Bose QuietComfort 35 (QC35) Review – Still using earphones while you commute? Ergh. Normally, you’d have to crank the volume up to be able to hear what’s playing while surrounded by constant, loud noises.
With Bose QuietComfort 35‘s excellent noise cancelling, however, this is a thing in the past and your ears can now thank you.
Most headphone wearers know about the older Bose QC25 or even have one. It is one of the best noise cancelling headphones out there in the market. Plantronics BackBeat PRO that I reviewed before, came close and offered what the QC25 did not have: Wireless (Bluetooth) connectivity. As of this month however, your prayers have been answered as Bose officially announced the successor to QC25, the Bose QC35 (QuietComfort 35).
Bose QuietComfort 35 (QC35) Review – Unboxing Video
Bose QuietComfort 35 (QC35) Review – Packaging
Packaging comes with an included professional travel bag with airplane adapter, which can be stored in a specialised compartment inside the bag.
Bose QuietComfort 35 (QC35) Review – Design & Features
The Bose QC35 carries the same design that QC25 wearers love and available in 2 colours: Black and Silver. The Silver looks better in my opinion, but nothing wrong in going for the traditional Black theme.
The Bose QC35 is very comfortable, lightweight (compared to the BackBeat PRO), and has a good amount of padding. It has built-in controls to change volume, answer calls, and more. I like how the volume buttons are designed to be higher than the multi-function button, so I can feel them with just my finger and know which to press accurately without looking.
The QuietComfort 35 supports Wireless with Bluetooth and NFC pairing. This means you can get rid of that 3.5mm audio cable dangling around your neck for good, though the wired option is still available.
Pairing the headphones is straightforward where you can maintain up to 2 connected devices simultaneously (you can manage the devices through a mobile app). Upon turning the QC35 on, you will receive an audio cue with the name of the devices currently connected to your QC35 (in my case, “Mike’s iPhone 6s and X9079″ [which is my OPPO R9 Plus]).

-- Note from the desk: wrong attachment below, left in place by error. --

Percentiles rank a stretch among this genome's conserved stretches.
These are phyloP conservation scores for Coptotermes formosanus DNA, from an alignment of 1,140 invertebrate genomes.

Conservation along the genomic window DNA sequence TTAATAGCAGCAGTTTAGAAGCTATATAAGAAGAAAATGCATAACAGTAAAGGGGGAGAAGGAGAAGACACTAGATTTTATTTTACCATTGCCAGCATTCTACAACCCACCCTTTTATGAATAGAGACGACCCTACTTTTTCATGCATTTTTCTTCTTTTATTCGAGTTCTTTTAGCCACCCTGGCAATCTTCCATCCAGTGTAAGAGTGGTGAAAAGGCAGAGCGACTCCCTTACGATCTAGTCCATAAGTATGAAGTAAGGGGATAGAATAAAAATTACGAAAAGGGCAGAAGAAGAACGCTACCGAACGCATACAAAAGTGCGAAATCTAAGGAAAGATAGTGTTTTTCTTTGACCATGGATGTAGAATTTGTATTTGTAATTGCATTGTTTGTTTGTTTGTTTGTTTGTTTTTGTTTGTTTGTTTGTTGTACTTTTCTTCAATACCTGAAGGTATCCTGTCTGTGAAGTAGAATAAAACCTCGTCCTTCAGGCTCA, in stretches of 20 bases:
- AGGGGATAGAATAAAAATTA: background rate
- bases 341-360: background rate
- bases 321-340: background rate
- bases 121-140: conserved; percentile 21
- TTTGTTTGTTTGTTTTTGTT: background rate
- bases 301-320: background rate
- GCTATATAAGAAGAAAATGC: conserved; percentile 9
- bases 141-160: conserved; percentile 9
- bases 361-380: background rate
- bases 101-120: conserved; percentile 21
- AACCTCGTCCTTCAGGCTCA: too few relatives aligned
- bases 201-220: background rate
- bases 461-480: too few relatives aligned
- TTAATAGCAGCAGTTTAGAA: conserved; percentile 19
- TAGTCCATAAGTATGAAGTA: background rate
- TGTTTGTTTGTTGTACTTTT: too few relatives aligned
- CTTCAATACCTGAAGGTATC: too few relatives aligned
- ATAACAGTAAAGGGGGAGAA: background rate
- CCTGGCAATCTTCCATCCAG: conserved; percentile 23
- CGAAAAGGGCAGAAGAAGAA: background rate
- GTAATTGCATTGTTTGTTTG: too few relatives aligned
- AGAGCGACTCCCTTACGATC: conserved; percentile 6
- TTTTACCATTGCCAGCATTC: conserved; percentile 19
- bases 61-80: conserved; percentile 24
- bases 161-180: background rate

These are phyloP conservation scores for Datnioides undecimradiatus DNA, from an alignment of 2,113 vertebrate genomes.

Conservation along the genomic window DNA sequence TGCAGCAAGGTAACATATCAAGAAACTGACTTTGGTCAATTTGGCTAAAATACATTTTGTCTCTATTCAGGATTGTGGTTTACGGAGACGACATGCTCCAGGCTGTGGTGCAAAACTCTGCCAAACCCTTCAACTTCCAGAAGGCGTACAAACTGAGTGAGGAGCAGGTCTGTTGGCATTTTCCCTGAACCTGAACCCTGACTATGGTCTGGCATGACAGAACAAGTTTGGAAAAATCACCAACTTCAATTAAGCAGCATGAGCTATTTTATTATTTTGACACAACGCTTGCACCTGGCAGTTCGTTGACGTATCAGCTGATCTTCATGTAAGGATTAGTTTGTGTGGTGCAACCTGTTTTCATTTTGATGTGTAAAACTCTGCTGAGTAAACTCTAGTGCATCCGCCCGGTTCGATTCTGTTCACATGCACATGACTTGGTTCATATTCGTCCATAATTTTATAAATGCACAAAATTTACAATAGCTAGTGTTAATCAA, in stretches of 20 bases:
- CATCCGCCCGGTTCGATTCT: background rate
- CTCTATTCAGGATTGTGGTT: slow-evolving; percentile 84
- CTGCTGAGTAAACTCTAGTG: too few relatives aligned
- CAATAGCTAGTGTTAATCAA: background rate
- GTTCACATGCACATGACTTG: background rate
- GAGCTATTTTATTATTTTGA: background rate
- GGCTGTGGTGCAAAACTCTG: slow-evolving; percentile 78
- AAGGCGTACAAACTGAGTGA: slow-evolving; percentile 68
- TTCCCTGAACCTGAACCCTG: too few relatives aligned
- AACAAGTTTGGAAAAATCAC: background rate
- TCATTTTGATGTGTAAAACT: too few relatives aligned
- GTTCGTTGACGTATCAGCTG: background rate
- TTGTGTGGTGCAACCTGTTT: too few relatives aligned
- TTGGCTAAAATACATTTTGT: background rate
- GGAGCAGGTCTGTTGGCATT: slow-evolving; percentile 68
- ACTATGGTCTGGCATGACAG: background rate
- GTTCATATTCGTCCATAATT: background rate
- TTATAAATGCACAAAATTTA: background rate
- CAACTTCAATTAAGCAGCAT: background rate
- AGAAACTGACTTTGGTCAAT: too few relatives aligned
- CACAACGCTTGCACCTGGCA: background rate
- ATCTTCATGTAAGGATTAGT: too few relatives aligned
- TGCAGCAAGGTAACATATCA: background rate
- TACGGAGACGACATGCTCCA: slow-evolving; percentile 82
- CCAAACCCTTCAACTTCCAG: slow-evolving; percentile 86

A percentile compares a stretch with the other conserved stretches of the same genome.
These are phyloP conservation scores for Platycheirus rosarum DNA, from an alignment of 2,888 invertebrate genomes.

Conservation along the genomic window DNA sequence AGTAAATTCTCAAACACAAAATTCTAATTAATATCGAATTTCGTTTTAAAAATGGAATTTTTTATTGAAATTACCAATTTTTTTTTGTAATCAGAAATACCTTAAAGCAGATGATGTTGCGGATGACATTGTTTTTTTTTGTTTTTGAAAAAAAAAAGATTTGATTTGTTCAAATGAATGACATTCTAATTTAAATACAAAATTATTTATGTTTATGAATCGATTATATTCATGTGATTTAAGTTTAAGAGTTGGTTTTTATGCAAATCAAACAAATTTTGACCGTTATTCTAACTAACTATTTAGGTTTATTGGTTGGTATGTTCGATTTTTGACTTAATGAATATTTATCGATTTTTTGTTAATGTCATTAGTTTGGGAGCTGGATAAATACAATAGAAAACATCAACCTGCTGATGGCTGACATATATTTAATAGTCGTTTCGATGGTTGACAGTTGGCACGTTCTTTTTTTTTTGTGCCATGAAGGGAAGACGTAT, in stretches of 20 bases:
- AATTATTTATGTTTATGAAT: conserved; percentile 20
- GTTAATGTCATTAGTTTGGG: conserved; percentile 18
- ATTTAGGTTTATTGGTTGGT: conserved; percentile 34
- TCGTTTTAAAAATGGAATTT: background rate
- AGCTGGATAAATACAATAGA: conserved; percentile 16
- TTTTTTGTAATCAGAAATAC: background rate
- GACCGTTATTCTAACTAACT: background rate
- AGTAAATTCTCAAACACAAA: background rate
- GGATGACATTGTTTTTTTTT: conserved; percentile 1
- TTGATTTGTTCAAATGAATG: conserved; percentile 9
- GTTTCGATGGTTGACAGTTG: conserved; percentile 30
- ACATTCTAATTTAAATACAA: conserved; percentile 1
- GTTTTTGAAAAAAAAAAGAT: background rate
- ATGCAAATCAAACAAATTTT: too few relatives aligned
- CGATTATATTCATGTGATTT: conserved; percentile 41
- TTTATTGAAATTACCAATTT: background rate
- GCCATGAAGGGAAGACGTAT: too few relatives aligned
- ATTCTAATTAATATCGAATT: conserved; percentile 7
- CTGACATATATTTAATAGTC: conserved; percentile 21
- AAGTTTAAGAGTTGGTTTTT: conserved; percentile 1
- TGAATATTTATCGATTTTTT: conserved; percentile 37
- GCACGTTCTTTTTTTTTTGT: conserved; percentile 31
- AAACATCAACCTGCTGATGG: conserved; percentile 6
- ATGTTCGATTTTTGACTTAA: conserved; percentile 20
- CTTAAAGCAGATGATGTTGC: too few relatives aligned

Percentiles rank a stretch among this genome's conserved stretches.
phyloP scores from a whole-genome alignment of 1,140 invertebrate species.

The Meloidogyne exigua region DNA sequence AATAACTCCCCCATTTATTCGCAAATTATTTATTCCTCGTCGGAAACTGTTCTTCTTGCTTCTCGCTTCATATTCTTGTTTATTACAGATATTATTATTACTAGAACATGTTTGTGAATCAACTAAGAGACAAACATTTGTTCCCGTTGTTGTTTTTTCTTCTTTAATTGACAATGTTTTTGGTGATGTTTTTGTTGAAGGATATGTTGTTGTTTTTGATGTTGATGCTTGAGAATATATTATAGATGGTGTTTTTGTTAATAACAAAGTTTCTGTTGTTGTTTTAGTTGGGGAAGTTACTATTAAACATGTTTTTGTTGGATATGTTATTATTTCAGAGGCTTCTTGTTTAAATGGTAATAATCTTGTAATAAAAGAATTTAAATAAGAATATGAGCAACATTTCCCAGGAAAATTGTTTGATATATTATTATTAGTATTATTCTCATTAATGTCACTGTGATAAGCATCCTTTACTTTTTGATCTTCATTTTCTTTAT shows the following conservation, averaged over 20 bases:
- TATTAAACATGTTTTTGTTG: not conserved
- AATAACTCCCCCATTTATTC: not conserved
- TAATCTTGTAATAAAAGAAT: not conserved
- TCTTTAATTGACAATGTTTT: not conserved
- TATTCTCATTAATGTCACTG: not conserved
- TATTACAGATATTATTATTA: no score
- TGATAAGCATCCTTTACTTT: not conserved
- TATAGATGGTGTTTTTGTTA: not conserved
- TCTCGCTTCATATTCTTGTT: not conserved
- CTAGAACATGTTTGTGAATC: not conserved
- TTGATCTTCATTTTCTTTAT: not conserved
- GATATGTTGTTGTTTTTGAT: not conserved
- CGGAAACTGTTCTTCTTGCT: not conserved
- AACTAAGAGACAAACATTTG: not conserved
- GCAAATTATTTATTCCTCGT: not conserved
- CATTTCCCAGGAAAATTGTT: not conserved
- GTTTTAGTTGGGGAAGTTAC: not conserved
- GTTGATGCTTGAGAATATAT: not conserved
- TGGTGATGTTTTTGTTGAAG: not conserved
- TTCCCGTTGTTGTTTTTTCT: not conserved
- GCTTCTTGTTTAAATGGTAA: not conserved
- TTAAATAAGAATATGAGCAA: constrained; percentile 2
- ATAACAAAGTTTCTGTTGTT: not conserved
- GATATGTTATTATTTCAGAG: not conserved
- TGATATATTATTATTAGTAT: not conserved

The remaining battery life will also be announced so you can keep track on when to start charging the headphones (for example: “Battery, 80%” or “Battery, 90%”). Speaking of which, according to Bose, the QC35 lasts up to 20 hours while using the headphones wirelessly and up to 40 hours while wired (i.e when you turn the headphones off and hook it with a 3.5mm audio cable). It’s about a couple of hours to fully charge the headphones back. There is also an option to buy a wall charger if you want, but I’m happy with recharging it to my USB powerboard.
Should you run out of battery, as I mentioned before, you can still use the headphones wired. However, you will lose the active noise cancelling and any EQ you set up through the app, unless if you charge while listening to it with the 3.5mm cable.
So in short, you can charge the headphones while listening to it wired (and then choose whether to enable or disable the noise cancelling). But you cannot charge AND use the wireless/Bluetooth at the same time.
Switching the headphones on will enable Bluetooth connectivity AND Active Noise Cancellation. The disappointing part is that I cannot seem to enable Bluetooth/Wireless without Active Noise Cancellation like the Plantronics BackBeat PRO which has a separate ANC toggle button.
The reason why I wanted to do this is because the Active Noise Cancellation on the Bose QC35 is good. Really, really good. It’s so good that sometimes I can’t hear things that I want to hear when I have my music on (such as when my apartment’s elevator arrives or when my milk frother finishes). If you don’t believe me, feel free to hop into a Bose store and try the QC35’s awesome noise cancelling yourself. Once you turn the headphones on, you can definitely feel the difference. All the background chatter noise and ambience are pretty much gone or muffled. It is that good, really.
I’ve been wearing the QC35 almost every day for the past 2 weeks in different conditions such as in heavy Melbourne CBD traffic and through Melbourne’s heavy thunderstorm. The QC35 managed to block a lot of noise and I was always amazed whenever I lifted one of the ear pads up to compare the differences.
All this means that you can listen to your music at a relatively low volume as if you are listening inside your bedroom. Rather than trying to compensate with all the noise around you, you decide at which volume level you want to listen to. You’ll be able to clearly hear all instruments in a song and every dialogue in a movie. I haven’t tested the QC35 on the plane yet but it’s something that I’m looking forward to try this August.
I’ve also answered a few calls on the road with the QC35 and thanks to the noise cancelling feature, I never found the need to crank the volume up.
Overall, the sound quality is excellent with a powerful Bass, but not too overwhelming like Beats’. I’m not an audiophile but I’ve tested lots of headphones and I’m really happy with Bose QC35. At that price, you definitely can grab other headphones with better audio quality, but you don’t get the excellent noise cancelling.
The best way to find out is to go to a Bose store and try it out with your favourite music to compare.
Bose QuietComfort (QC35) Review – Conclusion
There is so much to love with the new Bose QuietComfort QC35. Its noise cancelling technology is top notch like the QC25, and it now comes with wireless connectivity (Bluetooth/NFC). The headphones are comfortable, lightweight, and have great sound quality. The QC35 doesn’t feel tight on the head and soft on the ears, thanks to the fluffy ear cushions.
The Bose QC35 is really a mother of all noise-cancelling headphones out there, and a must-have for frequent travellers and commuters. Your ears will thank you.